UseIt-v0.2

You may have it. But do you know it?

Ireland will, at long last, introduce postal codes in early 2015. It begs a question for ecommerce practitioners everywhere – at what point is it wise to assume that all inhabitants of Ireland know their codes so that you can demand their postal code (as a required field) rather than just enquiring after it?

In many countries with postal code systems it’s hard to imagine not knowing your postal code. Or, indeed, finding somebody who does not know there is a code. But this is not an unusual situation in many countries. Indeed, I remember from my own childhood how hard it proved to be to persuade my own older relatives to use their postcodes, and Royal Mail had to exhort the “USE THE POSTCODE” cancellation stamp on letters for many years before its use became universal.

There are still many countries and territories about the world (about 76) without postal codes, and in many of those, little progress is being made to introduce one. Yet there are countries which have systems which are not used, for a variety of reasons.

There is a clear difference between having a system and using it. The Universal Postal Union (UPU) pressures its members to introduce structured address systems, including postal codes, and some countries oblige by having systems that they choose not to use. Bahrain is a good example, where the code isn’t used ostensibly because sorting is not yet automated. Vietnam changed from a 5-digit to a 6-digit postal code system back in 2004, yet recent discussions on the various forums welcomed the 5-digit code as a new postal code, though it is almost a decade old, because most Vietnamese didn’t know about it – or indeed that a code had also existed before 2004.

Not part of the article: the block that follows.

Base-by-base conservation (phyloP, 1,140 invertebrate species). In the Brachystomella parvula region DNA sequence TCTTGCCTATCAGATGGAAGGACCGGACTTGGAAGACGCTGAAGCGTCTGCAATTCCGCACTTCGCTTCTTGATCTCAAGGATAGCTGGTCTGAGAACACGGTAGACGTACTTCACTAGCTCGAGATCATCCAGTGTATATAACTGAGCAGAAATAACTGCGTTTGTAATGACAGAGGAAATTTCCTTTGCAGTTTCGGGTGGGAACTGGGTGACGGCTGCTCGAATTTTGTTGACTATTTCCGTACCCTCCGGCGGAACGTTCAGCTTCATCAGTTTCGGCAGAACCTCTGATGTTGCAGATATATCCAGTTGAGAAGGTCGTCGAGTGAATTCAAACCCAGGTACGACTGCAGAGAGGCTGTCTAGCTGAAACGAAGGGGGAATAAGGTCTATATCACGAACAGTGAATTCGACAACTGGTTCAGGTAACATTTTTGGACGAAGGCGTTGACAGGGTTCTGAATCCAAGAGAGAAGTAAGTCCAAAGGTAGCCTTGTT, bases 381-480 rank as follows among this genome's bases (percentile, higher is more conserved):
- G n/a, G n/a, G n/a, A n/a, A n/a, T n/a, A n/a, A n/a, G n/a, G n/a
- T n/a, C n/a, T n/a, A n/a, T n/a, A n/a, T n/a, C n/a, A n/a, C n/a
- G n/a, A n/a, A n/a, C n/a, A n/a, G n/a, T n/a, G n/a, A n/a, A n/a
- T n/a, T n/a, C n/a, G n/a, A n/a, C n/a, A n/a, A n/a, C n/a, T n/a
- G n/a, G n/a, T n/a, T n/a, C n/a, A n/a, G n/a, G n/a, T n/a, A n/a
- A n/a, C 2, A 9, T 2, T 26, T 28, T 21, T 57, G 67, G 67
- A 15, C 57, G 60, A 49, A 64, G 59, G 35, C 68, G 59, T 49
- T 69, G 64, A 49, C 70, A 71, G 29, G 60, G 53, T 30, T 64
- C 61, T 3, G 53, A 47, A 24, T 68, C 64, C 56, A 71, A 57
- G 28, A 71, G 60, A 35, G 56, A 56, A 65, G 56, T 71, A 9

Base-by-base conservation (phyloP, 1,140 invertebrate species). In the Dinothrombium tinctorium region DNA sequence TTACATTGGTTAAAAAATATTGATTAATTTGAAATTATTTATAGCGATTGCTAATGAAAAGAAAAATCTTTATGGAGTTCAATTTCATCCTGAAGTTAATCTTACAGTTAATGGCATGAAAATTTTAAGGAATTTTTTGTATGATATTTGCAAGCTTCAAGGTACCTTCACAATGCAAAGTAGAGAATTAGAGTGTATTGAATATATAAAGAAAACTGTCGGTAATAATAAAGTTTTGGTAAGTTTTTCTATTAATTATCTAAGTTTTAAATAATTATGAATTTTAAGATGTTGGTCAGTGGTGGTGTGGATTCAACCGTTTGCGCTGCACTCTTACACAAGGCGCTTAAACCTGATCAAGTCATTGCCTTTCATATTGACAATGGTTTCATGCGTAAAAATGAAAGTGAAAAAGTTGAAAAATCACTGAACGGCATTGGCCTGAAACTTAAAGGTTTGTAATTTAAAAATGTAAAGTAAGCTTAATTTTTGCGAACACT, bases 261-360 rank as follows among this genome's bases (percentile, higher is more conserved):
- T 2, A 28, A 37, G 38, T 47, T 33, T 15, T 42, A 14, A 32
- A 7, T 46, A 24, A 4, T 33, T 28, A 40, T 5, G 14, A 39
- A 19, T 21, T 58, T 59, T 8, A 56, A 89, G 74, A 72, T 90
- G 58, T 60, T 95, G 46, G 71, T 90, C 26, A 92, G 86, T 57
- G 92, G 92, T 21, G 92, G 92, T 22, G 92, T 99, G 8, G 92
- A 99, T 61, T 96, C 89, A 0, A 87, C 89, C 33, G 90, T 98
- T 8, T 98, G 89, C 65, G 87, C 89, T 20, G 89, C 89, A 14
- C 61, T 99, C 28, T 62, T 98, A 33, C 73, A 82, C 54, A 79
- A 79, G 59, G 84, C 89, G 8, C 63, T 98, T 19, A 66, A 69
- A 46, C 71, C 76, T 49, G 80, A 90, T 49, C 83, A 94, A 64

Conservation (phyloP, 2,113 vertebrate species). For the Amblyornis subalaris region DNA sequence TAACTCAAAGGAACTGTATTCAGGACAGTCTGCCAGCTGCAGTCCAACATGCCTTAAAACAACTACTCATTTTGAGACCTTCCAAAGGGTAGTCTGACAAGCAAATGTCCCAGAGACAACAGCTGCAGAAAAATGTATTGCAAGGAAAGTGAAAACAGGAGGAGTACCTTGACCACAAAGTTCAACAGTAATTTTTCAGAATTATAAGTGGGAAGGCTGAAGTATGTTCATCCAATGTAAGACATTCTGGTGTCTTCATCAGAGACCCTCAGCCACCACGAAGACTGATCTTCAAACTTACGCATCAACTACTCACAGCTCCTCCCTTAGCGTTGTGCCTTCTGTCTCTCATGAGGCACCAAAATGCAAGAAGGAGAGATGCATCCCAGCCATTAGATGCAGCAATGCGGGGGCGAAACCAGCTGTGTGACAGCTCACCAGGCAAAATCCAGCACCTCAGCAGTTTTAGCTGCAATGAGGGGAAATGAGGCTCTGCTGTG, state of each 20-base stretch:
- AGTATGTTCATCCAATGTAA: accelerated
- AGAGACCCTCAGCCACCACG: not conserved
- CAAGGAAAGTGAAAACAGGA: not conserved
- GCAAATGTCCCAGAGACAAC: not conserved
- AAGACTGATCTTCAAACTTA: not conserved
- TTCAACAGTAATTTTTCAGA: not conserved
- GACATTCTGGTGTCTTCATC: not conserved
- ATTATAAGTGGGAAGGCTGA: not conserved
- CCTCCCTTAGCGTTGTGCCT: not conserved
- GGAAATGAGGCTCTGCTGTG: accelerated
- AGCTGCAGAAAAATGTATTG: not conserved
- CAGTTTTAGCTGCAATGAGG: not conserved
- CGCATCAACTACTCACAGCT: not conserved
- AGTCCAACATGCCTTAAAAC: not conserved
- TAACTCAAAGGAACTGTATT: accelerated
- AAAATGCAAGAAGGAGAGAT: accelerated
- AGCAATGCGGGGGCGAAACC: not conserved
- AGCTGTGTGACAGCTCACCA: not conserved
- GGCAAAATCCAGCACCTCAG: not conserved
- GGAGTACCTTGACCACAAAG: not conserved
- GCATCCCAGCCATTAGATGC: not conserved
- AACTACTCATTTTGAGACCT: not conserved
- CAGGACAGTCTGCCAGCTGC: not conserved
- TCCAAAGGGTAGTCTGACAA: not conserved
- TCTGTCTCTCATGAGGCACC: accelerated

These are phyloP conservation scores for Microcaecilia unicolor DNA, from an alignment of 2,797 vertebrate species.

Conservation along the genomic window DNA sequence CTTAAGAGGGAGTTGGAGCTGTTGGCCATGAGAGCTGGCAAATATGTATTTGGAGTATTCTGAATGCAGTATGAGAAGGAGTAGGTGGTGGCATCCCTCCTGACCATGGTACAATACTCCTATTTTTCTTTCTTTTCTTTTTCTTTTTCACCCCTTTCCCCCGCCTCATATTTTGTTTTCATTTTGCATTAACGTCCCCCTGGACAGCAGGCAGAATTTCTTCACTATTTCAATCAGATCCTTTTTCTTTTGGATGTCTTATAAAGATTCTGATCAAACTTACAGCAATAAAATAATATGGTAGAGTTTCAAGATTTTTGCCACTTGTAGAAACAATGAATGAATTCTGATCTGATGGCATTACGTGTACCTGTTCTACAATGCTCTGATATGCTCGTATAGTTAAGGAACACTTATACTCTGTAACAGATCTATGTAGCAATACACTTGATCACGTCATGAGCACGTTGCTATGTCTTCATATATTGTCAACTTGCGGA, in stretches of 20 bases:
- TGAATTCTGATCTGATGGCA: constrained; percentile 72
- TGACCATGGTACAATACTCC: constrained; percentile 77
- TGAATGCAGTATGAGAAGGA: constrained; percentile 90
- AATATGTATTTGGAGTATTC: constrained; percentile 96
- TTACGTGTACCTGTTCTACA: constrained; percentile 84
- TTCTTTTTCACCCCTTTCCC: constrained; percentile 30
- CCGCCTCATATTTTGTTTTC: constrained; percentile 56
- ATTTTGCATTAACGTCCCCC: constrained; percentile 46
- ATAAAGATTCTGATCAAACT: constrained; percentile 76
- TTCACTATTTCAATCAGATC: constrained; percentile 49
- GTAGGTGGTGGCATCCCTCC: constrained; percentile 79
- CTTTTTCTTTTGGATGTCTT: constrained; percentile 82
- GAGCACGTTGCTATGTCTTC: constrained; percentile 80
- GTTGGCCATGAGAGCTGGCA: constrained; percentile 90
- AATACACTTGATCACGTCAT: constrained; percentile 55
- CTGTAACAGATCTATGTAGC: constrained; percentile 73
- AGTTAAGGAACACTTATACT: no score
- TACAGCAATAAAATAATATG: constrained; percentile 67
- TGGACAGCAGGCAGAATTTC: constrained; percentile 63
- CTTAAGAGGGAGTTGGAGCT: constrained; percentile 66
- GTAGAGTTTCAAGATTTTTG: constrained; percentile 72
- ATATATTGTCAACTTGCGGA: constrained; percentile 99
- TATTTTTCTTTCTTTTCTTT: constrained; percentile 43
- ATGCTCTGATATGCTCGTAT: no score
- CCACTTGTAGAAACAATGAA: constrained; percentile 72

I have had people living in countries, such as Honduras, swear blind to me that there is no postal code system in their land, even after I point them to the official site describing the system. In some countries, plans for new or altered systems are pulled for a number of reasons (e.g. Jamaica, Serbia and Mauritius) leaving people in limbo as to whether to use codes and, if so, which ones.

Clearly, you can have a postal code, but is it used? And does anybody know about it?

This has obvious implications for companies collecting international address data for ecommerce. In one way it is fortunate that many companies are behind in their understanding of address systems as they may not demand a postal code in a country which has one but where nobody knows their code or they are not used, by dint of they themselves not having heard about it. But where systems are known about, making postal code fields required when not every person is aware of their codes is inviting trouble. Customer will either have to make up data to make their purchase, filling the company’s database with polluted data, or those customers will go elsewhere to make their purchase. It’s a tricky balancing act, and one that online address validation systems can help overcome.

For more information on international addressing, download our whitepaper on understanding international data.